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An unmissable afternoon excursion begins in the nearby village of Stechelberg, the base station of the Schilthornbahn cableway. From here a cable car swings up to chocolate-box villages like Gimmelwald and Mürren, perched like eyries on a ledge above the Lauterbrunnen Valley and peering across to Eiger's fearsome north face. The treetops and mountain faces seem startlingly close as you cable-car past, up to the 2,970m Schilthorn which is crowned by the revolving restaurant of Piz Gloria. Bond film directors chose this as the hideaway of 007's arch-villain, Ernst Stavro Blofeld, in the movie On Her Majesty's Secret Service. You can see why: reaching over a spine of 200 peaks from Mont Blanc to the Black Forest, the 360-degree panorama is pure drama. Stay the night up in the mountains in Gimmelwald or Mürren, or down in the valley in Lauterbrunnen.

Day three: Swiss time travel
It is a 15-minute train ride from Lauterbrunnen to the village of Wilderswil, where a little red train has been crossing between pine and peak to the 1,967m plateau of Schynige Platte since 1893. Looking like a full-scale model of a fastidious Hornby collector, the train evokes an unhurried and romantic age. As the rack-railway coils languidly uphill, there is almost something artistic about the way the scenery unfolds: wildflower-flecked meadows give way to thick forest, which opens to reveal broad views of lakes Brienz and Thun, splashes of turquoise in the valley below. After 50 minutes when it finally arrives at the top, the picture is complete: the snowy bulk of of Eiger, Mönch and Jungfrau dominates the horizon once again.

Show up in anything but walking boots at Schynige Platte and you will attract a few strange looks. This counts among Switzerland's best hiking territory. Serious trekkers catch the first train up here to embark on the 15km, six-hour Faulhornweg hike, which negotiates scree-strewn slopes to the knobbly summit of the 2,681m Faulhorn (“lazy rock”). In business since 1832, Berghotel Faulhorn is the oldest mountain hotel in the Alps and a scenic spot for a drink before the final two hours of the walk. The ice-shrouded peaks of Wetterhorn (3,701m), Schreckhorn (4,078m) and Finsteraarhorn (4,274m) soar above you as you approach the end of the trail at the cableway station, where gondolas glide down to the resort of Grindelwald in 17 minutes.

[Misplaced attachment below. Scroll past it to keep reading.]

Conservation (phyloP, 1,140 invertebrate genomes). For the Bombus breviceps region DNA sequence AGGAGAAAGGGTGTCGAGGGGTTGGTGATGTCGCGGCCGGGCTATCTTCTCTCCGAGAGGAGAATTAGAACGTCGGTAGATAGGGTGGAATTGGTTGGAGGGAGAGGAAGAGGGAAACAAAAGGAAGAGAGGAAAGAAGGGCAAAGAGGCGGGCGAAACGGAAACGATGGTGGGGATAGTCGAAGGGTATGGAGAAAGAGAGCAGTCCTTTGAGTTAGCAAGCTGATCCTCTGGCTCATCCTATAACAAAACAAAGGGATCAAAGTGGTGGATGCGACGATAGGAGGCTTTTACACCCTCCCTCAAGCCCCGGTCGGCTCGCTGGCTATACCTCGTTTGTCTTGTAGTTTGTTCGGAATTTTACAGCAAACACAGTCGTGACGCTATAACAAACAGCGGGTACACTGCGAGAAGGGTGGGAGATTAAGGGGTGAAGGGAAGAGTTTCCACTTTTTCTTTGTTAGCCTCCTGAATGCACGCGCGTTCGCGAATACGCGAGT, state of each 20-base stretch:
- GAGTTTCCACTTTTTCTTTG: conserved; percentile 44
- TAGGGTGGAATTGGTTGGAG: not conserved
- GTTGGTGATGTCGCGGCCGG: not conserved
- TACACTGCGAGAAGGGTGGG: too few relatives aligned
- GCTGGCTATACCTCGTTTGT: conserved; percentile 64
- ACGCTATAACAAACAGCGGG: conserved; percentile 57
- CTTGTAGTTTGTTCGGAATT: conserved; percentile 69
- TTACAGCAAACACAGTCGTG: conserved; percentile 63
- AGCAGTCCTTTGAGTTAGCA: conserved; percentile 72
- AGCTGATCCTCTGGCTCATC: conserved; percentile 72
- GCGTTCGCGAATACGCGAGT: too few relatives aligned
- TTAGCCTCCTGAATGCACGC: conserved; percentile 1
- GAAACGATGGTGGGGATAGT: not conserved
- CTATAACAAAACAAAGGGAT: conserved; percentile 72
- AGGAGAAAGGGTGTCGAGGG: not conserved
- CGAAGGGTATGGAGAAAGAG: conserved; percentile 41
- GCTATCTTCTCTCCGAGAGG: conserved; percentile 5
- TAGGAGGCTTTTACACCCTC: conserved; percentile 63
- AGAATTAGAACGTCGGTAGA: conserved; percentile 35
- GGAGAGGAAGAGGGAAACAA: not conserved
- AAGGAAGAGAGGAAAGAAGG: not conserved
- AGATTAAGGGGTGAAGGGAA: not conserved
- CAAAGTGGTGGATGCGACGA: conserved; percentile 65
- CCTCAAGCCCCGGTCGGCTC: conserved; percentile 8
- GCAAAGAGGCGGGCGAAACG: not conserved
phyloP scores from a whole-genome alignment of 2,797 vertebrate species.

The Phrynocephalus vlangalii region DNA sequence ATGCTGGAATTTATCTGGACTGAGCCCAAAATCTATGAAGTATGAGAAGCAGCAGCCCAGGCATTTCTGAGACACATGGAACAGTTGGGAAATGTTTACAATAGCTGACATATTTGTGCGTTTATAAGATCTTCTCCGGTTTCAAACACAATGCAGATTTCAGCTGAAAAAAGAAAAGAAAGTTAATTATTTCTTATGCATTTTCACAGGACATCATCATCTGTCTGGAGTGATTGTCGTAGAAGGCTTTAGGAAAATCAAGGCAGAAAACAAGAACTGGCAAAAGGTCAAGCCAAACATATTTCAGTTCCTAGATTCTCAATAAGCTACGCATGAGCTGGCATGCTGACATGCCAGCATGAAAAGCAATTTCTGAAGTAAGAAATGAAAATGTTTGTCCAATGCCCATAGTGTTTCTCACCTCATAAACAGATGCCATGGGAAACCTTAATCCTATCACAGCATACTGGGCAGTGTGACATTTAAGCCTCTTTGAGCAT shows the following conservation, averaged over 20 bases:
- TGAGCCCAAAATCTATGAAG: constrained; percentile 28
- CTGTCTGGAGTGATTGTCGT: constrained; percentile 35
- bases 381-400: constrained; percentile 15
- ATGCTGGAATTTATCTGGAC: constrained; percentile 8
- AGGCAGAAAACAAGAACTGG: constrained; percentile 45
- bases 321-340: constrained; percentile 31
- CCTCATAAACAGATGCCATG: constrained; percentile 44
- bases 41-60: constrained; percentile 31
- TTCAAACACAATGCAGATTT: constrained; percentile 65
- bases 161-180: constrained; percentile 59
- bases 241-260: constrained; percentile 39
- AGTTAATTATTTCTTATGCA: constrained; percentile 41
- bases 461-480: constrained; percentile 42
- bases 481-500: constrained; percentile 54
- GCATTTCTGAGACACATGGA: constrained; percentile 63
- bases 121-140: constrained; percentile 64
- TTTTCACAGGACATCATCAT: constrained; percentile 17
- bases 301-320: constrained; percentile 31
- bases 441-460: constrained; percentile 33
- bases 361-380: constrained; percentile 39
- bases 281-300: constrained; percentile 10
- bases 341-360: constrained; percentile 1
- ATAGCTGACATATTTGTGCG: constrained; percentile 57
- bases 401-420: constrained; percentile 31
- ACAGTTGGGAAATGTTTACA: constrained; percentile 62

If you are pushed for time, opt instead for the local two-hour Panoramaweg circuit hike and a visit to the Alpengarten gardens where you can brush up on your Alpine botany and glimpse purple trumpet-like gentian, hot pink alpenrosen and snow white, start-shaped edelweiss flowers.

Make it happen
The valley town of Lauterbrunnen and the mountain resorts of Wengen, Mürren and Grindelwald are good bases for exploring the region. Campsites, hostels, bed and breakfasts and hotels are listed on Jungfrauregion.ch. The six-day Jungfrau Railways Pass and the money-saving Swiss Pass are worth considering if you are planning lots of rail travel. Taking the first or last train to Jungfraujoch is cheapest, with a return ticket costing 90 Swiss francs from Kleine Scheidegg. Always check mountain weather before you set out -- no mountain trip is fun in the fog or rain.

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© 2012 Lonely Planet. All rights reserved. The article ‘To the top of Europe by Swiss rail’ was published in partnership with Lonely Planet.

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